Alison Moore’s debut novel, The Lighthouse was published by Salt Publishing in August 2012, and surpassed all expectations when shortlisted for that year’s Man Booker Prize, holding its own alongside established writers such as Will Self and Hilary Mantel, the eventual winner that year.
A second novel, He Wants, was an Observer Book of the Year 2014, and her third novel, Death And The Seaside was published last month by Salt to great acclaim.
I asked Moore about her journey as a writer and her recent experiences as a published novelist.
Tell us a little about yourself and your background?
I was born in Manchester but grew up in Loughborough. I have very early memories of being drawn to books and writing, and my first experience of publication and public reading (at Loughborough Library) came after being shortlisted in a local writing competition at the age of 8. After Loughborough, I went to university in Liverpool, and then lived in Sheffield for a while, before coming back to the Midlands. I’ve worked mainly in administration in arts and education organisations, most recently as PA to the Director of Lakeside Arts Centre in Nottingham. I now live in a village on the Leicestershire-Nottinghamshire border, with my husband Dan and son Arthur.
What were you like at school?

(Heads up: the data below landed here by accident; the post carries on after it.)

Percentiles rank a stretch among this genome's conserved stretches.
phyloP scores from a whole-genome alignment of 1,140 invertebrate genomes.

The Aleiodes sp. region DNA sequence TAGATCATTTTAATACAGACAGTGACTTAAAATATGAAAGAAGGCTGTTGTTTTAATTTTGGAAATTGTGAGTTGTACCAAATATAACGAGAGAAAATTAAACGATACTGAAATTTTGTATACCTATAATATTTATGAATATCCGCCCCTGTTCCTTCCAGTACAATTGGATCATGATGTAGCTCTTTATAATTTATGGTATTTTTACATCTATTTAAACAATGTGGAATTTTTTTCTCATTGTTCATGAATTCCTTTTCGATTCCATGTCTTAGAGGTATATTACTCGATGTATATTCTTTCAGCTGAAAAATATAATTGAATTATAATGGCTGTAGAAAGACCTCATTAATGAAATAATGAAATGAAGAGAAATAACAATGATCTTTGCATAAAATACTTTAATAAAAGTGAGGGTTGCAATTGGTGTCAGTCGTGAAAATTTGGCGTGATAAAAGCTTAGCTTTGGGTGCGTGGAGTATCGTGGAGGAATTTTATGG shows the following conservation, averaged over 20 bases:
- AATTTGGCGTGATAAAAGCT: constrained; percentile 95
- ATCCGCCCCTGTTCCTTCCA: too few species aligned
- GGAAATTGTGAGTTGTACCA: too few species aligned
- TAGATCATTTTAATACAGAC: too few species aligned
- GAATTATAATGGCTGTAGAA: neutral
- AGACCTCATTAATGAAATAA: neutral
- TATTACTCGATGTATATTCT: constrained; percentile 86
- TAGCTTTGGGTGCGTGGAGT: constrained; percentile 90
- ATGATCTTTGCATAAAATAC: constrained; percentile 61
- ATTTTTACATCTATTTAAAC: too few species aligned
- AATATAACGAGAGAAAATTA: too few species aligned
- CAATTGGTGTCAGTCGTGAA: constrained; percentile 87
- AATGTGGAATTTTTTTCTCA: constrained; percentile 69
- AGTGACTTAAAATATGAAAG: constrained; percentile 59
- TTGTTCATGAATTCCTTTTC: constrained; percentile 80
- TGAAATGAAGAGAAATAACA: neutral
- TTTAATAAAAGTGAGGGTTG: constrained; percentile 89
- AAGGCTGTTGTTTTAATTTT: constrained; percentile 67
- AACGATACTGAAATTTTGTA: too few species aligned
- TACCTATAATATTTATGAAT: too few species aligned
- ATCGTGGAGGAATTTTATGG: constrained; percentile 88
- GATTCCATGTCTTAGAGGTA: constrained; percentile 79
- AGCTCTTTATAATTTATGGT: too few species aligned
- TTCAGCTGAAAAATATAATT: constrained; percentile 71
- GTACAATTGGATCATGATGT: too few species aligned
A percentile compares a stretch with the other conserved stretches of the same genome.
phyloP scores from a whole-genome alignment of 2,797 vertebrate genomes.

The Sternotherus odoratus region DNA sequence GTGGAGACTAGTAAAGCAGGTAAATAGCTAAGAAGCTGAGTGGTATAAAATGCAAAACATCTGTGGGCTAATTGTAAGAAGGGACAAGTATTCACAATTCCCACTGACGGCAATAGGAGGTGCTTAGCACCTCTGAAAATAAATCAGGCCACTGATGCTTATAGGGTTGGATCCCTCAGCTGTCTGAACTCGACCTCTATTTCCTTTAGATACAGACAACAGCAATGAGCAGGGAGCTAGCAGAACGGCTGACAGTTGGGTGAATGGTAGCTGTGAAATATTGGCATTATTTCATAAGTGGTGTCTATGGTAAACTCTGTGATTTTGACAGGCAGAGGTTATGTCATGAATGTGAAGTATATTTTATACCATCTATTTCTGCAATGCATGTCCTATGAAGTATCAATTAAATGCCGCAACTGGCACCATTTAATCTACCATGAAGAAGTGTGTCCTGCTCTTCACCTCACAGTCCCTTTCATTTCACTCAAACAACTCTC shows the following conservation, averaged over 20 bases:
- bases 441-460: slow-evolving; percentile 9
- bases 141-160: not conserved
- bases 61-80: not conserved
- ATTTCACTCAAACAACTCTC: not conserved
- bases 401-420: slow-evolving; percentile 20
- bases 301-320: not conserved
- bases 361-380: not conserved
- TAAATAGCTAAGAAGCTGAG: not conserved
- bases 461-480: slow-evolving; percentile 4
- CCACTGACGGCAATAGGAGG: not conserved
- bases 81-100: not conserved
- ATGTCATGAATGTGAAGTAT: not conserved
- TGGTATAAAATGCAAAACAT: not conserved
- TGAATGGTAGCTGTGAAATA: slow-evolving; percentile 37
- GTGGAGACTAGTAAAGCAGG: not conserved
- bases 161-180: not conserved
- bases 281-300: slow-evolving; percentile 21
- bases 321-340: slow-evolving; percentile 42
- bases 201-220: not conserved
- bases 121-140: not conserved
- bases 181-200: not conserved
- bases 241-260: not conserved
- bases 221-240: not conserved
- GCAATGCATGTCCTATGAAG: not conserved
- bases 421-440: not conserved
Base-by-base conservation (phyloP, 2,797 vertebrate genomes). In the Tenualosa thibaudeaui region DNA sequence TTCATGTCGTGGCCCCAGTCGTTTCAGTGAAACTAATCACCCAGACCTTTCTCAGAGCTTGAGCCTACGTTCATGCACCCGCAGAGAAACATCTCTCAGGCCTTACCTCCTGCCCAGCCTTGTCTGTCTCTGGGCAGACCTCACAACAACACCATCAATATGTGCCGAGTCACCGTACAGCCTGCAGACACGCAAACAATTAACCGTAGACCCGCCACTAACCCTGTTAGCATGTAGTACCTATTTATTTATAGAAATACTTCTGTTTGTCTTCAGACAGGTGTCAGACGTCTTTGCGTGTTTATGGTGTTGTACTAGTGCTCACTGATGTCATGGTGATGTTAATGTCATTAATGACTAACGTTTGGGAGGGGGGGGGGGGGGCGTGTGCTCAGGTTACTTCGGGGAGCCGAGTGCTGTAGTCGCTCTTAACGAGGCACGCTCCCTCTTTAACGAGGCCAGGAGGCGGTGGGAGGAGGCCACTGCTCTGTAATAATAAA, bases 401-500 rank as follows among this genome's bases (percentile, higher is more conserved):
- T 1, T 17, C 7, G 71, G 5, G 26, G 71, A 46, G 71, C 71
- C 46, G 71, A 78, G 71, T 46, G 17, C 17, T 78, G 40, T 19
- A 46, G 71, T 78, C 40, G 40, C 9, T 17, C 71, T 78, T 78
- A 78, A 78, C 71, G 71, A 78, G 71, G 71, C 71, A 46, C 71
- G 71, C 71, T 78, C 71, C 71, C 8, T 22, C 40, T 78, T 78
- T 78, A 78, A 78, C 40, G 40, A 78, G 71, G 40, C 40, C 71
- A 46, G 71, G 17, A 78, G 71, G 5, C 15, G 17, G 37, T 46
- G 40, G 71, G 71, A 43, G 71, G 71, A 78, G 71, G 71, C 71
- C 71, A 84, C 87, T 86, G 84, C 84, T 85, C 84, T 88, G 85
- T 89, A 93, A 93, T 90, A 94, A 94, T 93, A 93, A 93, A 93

I feel like I wasn’t very different to how I am now! A bit shy, fond of the library…
Were you good at English?
English was my favourite subject all the way through school. English Language wasn’t available at ‘A’ level, but I studied English Literature at ‘A’ level and at university.
What is your creative background?
In addition to English, I’ve always enjoyed drama – I was in the Youth Theatre at school, and whilst majoring in English Literature at university I also studied drama, which I think was equally valuable in terms of thinking about narrative, point of view, setting, framing, and so on.
Which writers inspire you?
I tend to think I must have been influenced in some way by pretty much everything I’ve ever read, including formative years reading books such as Enid Blyton’s Faraway Tree series. Writers I’ve been reading and admiring in recent years include Shirley Jackson, Flannery O’Connor, Raymond Carver, Joyce Carol Oates, Sarah Waters…
Tell us a little about your latest book. What’s it about?
Death and the Seaside is about twenty-nine-year-old Bonnie Falls, who seems unable to get a grip on her life, or to finish a story she is trying to write, in which a young woman who has moved to the seaside comes under strange influences. Then Bonnie meets Sylvia Slythe, who encourages Bonnie to complete her story by taking a trip to the seaside world in which it is set. www.saltpublishing.com/products/death-and-the-seaside-9781784630690
What was the initial impetus for sitting down and writing your first novel?
The Lighthouse began with a vivid mental image of a man sitting alone in a woman’s kitchen, and his shoes were hurting him. He was a middle-aged man hankering after a woman from his past and having a bit of trouble with everyday things. This scene suggested returning, circling, obsessing, which gave me the idea to use, as a setting, the circular walking holiday I’d been on a few years before, in Germany. So I put Futh on the ferry and sent him off on his journey.